Wellspring of Scripture


Year B: 29th Sunday in Ordinary Time

The Gospel: Mark 10: 35-45

Today’s Gospel has a familiar theme: the disciples inability to understand the nature of greatness in the Kingdom of God.


James and John obviously saw the Kingdom as governed by the same rules as earthly ones - where Jesus would sit on a throne and his favourites sit on his right and left. Jesus realised that they did not fully realise what such a request might entail. In fact, when Jesus came into his kingdom, it was to be a criminal on his right and another on his left


Inevitably, the desire for the favoured seats in the Kingdom caused indignation among the other disciples. And so, Jesus again teaches them about the nature of greatness. In the Kingdom, there is no place for those who wish to lord it over others or people who like to make their authority felt.


There have been times in the Church’s history where this teaching has been forgotten and Church leaders have modelled their behaviour on that of pagan rulers rather than on their Master. It is a truism that “power corrupts and absolute power corrupts absolutely” and, certainly, when the Church had great temporal power it did not always use it in the way Jesus advocates in the Gospels.


In the Jubilee Year, Pope John Paul II made a public apology for the sins of the Church - acknowledging its misuse of power and abuse of authority. It was a recognition that the temptation which affected James and John and the other disciples is never very far from the life of the Church - and especially those given authority within it.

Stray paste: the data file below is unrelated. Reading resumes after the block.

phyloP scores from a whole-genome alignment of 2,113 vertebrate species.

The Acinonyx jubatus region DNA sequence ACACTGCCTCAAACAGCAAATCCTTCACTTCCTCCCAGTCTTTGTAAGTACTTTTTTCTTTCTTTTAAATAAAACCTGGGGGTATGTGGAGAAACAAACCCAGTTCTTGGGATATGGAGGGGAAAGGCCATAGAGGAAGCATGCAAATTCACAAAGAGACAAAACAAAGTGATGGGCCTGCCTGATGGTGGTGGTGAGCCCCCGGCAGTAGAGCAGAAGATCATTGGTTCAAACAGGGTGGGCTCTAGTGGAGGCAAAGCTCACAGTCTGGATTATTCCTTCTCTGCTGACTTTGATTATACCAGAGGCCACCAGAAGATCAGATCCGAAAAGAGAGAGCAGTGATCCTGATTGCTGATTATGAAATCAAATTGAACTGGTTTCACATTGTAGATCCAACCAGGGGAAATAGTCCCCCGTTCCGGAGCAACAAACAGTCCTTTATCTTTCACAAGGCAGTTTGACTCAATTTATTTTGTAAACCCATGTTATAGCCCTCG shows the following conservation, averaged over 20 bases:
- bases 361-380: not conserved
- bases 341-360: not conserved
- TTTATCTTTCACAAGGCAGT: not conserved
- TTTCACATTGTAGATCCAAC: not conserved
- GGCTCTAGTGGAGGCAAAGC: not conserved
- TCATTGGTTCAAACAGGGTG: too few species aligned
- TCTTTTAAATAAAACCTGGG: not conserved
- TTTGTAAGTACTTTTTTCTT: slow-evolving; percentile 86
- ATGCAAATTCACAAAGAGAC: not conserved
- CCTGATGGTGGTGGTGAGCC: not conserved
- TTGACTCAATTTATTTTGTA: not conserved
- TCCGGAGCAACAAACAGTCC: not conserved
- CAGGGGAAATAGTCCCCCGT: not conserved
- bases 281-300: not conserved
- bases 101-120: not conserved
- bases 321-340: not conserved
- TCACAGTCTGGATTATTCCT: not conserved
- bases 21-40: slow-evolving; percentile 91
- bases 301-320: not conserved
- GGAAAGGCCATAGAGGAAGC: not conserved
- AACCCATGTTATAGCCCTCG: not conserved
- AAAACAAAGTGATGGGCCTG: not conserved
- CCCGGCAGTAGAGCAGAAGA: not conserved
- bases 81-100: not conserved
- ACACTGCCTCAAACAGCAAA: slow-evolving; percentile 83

Most of us do not have such authority in religious matters - but all of us have areas in our life where we may be tempted to wield our own self-importance. This may be in families - or in work-places - or on committees - in anything that tempts us to use an authoritarian approach to get things done.


However, if we look at the life of Jesus, we find a very different model of authority. No-one could deny his effectiveness - nor that he changed the world - but he never lorded it over anyone - or forced people to accept his teaching. In Jesus, people encountered the authority of a love that was prepared to give its life for them.


What does it mean for me?


When have encountered - or been guilty of - abuse of authority?

What did you do?

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